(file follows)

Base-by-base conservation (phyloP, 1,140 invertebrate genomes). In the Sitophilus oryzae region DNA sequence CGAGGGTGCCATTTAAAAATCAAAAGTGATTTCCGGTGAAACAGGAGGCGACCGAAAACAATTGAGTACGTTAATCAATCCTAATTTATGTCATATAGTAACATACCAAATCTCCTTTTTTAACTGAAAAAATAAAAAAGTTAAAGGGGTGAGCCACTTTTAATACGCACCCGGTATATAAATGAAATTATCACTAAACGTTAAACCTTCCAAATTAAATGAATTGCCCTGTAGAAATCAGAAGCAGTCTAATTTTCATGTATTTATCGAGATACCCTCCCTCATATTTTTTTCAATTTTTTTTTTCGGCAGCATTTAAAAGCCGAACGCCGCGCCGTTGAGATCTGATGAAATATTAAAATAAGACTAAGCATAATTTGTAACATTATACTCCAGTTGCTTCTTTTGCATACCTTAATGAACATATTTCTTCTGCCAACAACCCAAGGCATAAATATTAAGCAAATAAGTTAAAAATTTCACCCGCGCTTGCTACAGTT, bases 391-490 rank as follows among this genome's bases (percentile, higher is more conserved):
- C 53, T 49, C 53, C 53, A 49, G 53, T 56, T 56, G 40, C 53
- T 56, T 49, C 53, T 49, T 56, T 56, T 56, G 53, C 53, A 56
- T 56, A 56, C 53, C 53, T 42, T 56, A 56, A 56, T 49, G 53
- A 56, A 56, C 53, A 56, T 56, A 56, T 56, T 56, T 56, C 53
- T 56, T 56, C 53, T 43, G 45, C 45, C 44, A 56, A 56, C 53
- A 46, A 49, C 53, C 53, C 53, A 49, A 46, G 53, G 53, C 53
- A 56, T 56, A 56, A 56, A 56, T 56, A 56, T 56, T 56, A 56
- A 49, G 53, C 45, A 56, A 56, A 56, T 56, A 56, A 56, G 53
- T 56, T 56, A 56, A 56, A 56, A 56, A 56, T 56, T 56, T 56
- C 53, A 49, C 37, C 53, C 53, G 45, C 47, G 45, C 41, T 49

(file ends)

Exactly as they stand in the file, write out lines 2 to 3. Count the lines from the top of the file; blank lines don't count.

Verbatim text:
- C 53, T 49, C 53, C 53, A 49, G 53, T 56, T 56, G 40, C 53
- T 56, T 49, C 53, T 49, T 56, T 56, T 56, G 53, C 53, A 56